Maryland Bankruptcy FAQs

Maryland Bankruptcy FAQs

If you are considering filing bankruptcy in the state of Maryland, you probably have many questions. The legal terminology can be confusing, and it might be challenging to anticipate how filing for bankruptcy will affect your life moving forward. The Phillips Law Offices have experience with Maryland bankruptcy cases and have helped many clients through the bankruptcy process. Consider these frequently asked questions, and if you do not see the answer to your question here, contact us at (301) 494-4250 for a consultation today.

Chapter 7 and Chapter 13 are the two main types of bankruptcy. Chapter 7 bankruptcy is intended for people who cannot pay their debts and need to receive a discharge for some or all of their debts to get a fresh start. In Chapter 7 bankruptcy, most of the petitioner’s assets are sold off to pay creditors. 

Chapter 13 bankruptcy is for people who will be able to pay off their debts eventually but need time to organize their assets. People who file for Chapter 13 bankruptcy have three to five years to pay off their debt in accordance with a plan approved by the bankruptcy court.

A stay is an order by the bankruptcy court that prevents creditors from debt collection efforts during the bankruptcy proceedings. This order gives the judge time to decide which debts are dischargeable and allows the trustee to pay debts following the judge’s ruling.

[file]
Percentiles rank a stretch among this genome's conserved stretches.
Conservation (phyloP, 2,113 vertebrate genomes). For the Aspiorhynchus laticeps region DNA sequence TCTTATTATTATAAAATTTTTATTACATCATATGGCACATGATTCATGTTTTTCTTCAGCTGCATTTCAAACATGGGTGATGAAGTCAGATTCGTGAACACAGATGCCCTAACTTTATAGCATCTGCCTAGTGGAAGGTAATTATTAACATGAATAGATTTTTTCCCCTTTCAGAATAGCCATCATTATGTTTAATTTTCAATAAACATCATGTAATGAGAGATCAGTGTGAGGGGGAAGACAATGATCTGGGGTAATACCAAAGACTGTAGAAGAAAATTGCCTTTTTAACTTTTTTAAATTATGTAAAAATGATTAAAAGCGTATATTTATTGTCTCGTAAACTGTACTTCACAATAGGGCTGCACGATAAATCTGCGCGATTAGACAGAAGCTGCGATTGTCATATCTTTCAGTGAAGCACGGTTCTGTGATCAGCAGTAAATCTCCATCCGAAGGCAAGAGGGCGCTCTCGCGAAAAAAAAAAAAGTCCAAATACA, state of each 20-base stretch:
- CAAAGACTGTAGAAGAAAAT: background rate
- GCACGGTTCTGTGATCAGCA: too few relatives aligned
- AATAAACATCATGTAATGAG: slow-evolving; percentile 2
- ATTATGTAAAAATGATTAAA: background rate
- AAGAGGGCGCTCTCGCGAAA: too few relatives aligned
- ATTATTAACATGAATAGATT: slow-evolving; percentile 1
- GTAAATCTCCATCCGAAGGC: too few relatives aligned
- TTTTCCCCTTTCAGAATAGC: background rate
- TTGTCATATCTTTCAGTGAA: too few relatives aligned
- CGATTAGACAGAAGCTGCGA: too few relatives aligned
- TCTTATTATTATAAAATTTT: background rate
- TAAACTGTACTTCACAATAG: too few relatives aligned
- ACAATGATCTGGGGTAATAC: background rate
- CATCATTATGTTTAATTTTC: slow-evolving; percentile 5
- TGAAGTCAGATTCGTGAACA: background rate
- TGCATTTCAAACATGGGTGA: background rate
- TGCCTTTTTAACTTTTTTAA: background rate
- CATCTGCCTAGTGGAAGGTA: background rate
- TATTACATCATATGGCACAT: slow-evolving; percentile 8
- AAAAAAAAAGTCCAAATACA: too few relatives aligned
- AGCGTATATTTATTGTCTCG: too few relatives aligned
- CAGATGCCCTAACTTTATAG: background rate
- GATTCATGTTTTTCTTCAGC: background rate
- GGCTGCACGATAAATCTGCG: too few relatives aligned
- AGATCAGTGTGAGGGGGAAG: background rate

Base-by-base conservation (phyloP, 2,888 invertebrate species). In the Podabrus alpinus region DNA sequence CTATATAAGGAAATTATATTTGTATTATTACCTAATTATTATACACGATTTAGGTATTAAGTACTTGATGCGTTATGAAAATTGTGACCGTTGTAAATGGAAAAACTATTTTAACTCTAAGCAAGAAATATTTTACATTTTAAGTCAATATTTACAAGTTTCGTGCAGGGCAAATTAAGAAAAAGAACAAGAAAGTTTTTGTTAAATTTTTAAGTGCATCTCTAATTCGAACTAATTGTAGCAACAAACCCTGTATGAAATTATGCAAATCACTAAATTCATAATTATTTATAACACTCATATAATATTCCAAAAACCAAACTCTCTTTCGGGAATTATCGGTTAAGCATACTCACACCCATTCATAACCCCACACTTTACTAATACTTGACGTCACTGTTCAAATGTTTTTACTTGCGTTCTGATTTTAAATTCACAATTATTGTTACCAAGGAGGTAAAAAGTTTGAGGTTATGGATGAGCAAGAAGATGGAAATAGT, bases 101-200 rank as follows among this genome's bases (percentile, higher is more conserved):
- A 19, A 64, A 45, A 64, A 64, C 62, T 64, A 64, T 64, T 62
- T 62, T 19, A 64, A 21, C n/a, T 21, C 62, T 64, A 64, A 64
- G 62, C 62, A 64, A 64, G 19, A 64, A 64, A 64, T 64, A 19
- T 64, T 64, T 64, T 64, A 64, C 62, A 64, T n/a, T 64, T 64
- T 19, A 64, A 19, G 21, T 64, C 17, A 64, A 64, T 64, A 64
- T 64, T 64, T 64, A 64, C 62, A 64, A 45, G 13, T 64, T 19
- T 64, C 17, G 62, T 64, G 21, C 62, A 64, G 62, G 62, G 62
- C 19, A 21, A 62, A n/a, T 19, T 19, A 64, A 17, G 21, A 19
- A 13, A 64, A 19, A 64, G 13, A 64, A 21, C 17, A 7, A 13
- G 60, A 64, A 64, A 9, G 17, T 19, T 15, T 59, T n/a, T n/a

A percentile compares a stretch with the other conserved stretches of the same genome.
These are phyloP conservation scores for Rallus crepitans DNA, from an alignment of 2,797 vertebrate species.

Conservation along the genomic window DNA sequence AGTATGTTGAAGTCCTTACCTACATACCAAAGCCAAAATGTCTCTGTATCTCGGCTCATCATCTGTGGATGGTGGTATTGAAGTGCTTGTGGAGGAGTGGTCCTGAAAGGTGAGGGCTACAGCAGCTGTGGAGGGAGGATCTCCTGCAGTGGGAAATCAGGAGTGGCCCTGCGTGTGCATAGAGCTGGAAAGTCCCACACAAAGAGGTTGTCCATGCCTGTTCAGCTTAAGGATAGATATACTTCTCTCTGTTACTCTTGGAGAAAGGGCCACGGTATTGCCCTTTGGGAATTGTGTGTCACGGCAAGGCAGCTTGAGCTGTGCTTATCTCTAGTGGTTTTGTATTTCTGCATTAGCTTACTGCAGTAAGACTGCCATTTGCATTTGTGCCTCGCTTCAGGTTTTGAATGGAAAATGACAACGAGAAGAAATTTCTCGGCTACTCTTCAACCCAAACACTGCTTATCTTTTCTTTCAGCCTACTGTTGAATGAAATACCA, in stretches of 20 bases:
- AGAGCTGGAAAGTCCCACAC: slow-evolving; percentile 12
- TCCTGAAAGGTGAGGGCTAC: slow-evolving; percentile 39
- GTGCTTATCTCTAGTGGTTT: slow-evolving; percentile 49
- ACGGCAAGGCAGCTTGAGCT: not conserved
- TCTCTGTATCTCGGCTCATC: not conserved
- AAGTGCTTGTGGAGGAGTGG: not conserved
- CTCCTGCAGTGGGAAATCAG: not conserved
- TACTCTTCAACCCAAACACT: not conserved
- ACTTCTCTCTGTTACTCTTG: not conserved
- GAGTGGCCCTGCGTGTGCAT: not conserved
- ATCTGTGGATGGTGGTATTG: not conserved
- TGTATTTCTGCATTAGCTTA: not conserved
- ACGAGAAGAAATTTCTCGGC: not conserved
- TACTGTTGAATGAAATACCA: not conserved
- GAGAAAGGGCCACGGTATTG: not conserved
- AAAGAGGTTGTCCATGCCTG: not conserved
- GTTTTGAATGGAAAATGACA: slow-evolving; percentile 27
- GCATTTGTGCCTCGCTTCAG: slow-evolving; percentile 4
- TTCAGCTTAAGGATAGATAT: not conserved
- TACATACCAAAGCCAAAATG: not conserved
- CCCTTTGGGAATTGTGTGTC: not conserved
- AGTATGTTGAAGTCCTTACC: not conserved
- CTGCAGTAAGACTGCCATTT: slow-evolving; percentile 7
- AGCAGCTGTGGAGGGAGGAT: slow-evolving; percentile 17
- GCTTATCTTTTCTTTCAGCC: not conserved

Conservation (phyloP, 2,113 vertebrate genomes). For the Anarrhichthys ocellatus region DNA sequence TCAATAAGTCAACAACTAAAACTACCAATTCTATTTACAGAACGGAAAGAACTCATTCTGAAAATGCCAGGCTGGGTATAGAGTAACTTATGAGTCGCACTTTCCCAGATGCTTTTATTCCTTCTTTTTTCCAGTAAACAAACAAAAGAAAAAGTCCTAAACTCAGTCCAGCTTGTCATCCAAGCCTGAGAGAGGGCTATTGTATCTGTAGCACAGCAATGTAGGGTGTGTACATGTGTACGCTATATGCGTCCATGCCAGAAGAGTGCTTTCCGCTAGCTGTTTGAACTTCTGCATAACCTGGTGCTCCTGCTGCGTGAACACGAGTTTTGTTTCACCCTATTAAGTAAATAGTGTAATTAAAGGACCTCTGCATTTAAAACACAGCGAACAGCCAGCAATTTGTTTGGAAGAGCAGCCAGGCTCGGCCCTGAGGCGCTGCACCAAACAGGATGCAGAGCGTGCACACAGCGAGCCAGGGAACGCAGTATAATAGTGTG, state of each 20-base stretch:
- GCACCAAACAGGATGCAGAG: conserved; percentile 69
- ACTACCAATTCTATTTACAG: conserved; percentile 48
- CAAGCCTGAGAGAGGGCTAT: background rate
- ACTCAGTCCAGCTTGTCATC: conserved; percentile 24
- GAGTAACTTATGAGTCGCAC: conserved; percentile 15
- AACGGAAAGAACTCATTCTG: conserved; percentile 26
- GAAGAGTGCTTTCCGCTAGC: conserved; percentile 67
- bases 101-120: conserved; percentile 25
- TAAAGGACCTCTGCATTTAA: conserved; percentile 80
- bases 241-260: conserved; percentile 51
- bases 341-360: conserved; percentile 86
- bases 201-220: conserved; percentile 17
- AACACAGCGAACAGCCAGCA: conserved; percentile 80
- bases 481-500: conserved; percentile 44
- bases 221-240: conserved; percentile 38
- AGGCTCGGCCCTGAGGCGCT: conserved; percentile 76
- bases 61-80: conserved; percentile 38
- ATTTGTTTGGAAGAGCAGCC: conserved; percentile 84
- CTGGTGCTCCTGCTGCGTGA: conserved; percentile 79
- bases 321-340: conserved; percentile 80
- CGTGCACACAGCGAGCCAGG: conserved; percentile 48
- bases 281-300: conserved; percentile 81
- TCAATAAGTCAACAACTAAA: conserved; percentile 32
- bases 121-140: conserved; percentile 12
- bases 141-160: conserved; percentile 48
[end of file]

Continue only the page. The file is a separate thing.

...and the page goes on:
When filing for bankruptcy, there may be some costs involved, such as filing fees and attorney’s fees. While the filing fees are low in Maryland, you should keep in mind that hiring an attorney sometimes costs more than filing yourself.

Adversary proceedings are court proceedings (that is, lawsuits) related to a bankruptcy case but are not actually part of the bankruptcy case itself. These proceedings could include objecting to a stay on collections or violations of a stay order.

Dischargeable debts are debts that the petitioner does not have to pay as a result of the bankruptcy process. Many types of debt are dischargeable in bankruptcy, including medical bills, house and car payments, credit card debt, and personal loan debt. However, not all debt is dischargeable, and the person who files for bankruptcy must still pay the debt that is not discharged after the bankruptcy process.

Each state has its own set of exemptions (things you can not lose in bankruptcy) and Maryland is no exception. Generally, you can lose investment homes, but your primary residence can be protected with proper legal advice. The Maryland property exemptions can be chosen or the Federal bankruptcy exemptions can be selected. Typically if your assets are in jeopardy of being liquidated, your attorney may advise you to file a Chapter 13 case, where you can retain more if you can afford to make a small monthly payment.